gms | German Medical Science

60th Annual Meeting of the German Society of Neurosurgery (DGNC)
Joint Meeting with the Benelux countries and Bulgaria

German Society of Neurosurgery (DGNC)

24 - 27 May 2009, Münster

Real-time monitoring of the facial nerve during vestibular schwannoma surgery

Meeting Abstract

  • J. Prell - Neurochirurgische Klinik, Martin-Luther-Universität Halle-Wittenberg
  • S. Rampp - Neurochirurgische Klinik, Martin-Luther-Universität Halle-Wittenberg
  • J. Rachinger - Neurochirurgische Klinik, Martin-Luther-Universität Halle-Wittenberg
  • C. Scheller - Neurochirurgische Klinik, Martin-Luther-Universität Halle-Wittenberg
  • C. Strauss - Neurochirurgische Klinik, Martin-Luther-Universität Halle-Wittenberg

Deutsche Gesellschaft für Neurochirurgie. 60. Jahrestagung der Deutschen Gesellschaft für Neurochirurgie (DGNC), Joint Meeting mit den Benelux-Ländern und Bulgarien. Münster, 24.-27.05.2009. Düsseldorf: German Medical Science GMS Publishing House; 2009. DocP10-07

doi: 10.3205/09dgnc359, urn:nbn:de:0183-09dgnc3592

Published: May 20, 2009

© 2009 Prell et al.
This is an Open Access article distributed under the terms of the Creative Commons Attribution License ( You are free: to Share – to copy, distribute and transmit the work, provided the original author and source are credited.



Objective: One of the main problems of intraoperative neurophysiologic monitoring is the gap between the incident causing damage to neural tissue and its detection. Closure of this gap by real-time neuromonitoring is a desired goal. Damage to the facial nerve during surgery in the cerebello-pontine angle leads to A-trains, a specific EMG-pattern. These A-trains can be quantified by the parameter “train time”, which is closely correlated with postoperative functional outcome. The system presented was designed to monitor train time in real-time.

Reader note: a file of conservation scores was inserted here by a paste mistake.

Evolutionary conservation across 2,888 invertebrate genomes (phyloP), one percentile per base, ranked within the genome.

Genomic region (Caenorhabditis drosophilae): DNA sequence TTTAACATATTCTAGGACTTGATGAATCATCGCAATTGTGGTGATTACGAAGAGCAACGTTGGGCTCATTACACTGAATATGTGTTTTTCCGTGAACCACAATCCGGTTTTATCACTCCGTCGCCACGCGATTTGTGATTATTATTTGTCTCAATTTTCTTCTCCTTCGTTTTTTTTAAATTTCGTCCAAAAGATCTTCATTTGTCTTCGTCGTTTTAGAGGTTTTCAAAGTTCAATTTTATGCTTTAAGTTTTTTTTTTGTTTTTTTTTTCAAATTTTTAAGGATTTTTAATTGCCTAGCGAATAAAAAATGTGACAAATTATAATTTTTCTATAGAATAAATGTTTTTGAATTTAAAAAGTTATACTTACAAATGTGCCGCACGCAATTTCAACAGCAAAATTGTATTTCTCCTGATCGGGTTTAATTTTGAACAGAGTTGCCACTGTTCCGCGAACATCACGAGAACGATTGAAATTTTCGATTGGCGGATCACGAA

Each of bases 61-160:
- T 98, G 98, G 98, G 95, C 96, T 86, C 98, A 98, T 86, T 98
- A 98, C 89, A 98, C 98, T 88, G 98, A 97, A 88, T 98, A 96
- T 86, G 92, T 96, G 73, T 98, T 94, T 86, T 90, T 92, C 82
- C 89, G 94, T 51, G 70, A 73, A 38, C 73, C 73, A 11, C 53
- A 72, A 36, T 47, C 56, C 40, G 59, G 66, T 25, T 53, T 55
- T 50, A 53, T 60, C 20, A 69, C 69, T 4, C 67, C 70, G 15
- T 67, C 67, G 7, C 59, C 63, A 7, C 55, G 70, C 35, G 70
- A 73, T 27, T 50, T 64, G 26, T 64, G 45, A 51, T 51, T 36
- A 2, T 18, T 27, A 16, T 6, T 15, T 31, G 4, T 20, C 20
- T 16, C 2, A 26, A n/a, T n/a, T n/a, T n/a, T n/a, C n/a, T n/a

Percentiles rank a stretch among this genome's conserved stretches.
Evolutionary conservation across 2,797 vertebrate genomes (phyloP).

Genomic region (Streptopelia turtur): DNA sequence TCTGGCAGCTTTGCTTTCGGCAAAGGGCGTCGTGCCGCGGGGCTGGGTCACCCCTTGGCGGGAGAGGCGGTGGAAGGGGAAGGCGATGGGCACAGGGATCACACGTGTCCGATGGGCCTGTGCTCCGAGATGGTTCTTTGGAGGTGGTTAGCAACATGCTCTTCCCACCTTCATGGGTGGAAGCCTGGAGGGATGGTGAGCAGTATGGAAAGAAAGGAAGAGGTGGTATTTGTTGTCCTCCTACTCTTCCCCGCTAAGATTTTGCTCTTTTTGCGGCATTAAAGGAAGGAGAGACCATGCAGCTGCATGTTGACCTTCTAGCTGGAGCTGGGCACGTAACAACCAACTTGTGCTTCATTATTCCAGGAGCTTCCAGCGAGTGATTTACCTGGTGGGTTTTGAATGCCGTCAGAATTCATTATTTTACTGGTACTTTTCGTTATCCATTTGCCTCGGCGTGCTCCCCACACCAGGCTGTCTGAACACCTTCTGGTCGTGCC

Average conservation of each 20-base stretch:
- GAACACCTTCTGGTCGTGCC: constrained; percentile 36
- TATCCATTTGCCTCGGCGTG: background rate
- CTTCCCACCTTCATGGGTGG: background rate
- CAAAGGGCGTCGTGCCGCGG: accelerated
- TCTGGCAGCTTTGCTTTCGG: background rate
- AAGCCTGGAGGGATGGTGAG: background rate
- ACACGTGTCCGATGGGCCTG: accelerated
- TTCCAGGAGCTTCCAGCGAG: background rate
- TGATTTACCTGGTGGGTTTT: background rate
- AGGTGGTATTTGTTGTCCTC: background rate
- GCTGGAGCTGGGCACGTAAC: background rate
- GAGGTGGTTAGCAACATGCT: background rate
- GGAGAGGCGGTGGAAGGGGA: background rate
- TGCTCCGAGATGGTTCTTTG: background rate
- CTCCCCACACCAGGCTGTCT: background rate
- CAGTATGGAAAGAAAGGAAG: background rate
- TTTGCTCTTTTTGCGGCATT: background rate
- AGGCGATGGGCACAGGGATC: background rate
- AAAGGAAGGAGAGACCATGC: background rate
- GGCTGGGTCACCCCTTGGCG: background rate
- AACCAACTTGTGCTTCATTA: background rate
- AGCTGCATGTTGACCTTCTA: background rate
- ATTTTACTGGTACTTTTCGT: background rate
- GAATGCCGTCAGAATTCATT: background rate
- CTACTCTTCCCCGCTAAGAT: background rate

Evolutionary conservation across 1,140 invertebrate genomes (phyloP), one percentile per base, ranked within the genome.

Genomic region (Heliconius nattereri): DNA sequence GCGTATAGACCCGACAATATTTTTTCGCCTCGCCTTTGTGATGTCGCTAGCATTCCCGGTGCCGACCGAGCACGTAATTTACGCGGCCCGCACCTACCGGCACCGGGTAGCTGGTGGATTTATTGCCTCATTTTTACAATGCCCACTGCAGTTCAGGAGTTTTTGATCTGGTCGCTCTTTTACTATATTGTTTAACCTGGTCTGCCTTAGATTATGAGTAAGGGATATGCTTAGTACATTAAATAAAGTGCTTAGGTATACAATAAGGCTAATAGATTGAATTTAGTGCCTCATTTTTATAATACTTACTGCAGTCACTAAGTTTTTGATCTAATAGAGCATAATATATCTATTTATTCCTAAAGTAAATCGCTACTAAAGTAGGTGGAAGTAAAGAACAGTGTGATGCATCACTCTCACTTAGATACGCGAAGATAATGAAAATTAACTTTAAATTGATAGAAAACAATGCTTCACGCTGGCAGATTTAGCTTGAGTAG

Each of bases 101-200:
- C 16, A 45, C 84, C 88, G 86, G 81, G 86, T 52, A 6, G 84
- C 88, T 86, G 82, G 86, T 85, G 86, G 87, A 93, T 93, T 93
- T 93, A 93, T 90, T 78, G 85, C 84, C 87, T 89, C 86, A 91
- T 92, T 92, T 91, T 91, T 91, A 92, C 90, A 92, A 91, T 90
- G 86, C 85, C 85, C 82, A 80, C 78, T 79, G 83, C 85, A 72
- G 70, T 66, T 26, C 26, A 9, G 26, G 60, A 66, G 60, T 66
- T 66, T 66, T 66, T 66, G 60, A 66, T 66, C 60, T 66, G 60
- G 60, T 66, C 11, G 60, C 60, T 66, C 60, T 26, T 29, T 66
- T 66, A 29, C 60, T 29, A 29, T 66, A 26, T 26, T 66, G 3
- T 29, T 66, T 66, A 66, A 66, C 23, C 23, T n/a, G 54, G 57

Methods: A dedicated hard- and software-platform for automated continuous analysis of the intraoperative facial nerve EMG was specifically designed. Automatic detection of A-trains is performed by a software algorithm for real-time analysis of non-stationary biosignals. It is based on morphology, frequency and rhythmic characteristics of EMG-patterns. A-trains were quantified by the parameter “train time” for three channels of facial nerve EMG.

Results: A-trains can be detected and measured automatically by the described method for real-time analysis. Real-time monitoring is performed for the three main branches of the facial nerve. Train time is monitored continuously via a graphic display and also shown as an absolute numerical value during the operation. It is an expression of overall, cumulated length of A-trains in a given channel; high correlation between train time as measured by real-time analysis and functional outcome immediately after the operation was observed (Spearman’s Rho correlation coefficient 0.647, p<0.001).

Conclusions: Automated real-time-analysis of the intraoperative facial nerve EMG is the first technique capable of reliable continuous real-time monitoring. It can critically contribute to the estimation of functional outcome in the course of the operative procedure, and it provides instantaneous information about the damage being done to the facial nerve. This option for reliable prognostic statements at any time during the operation can improve functional outcome in vestibular schwannoma surgery.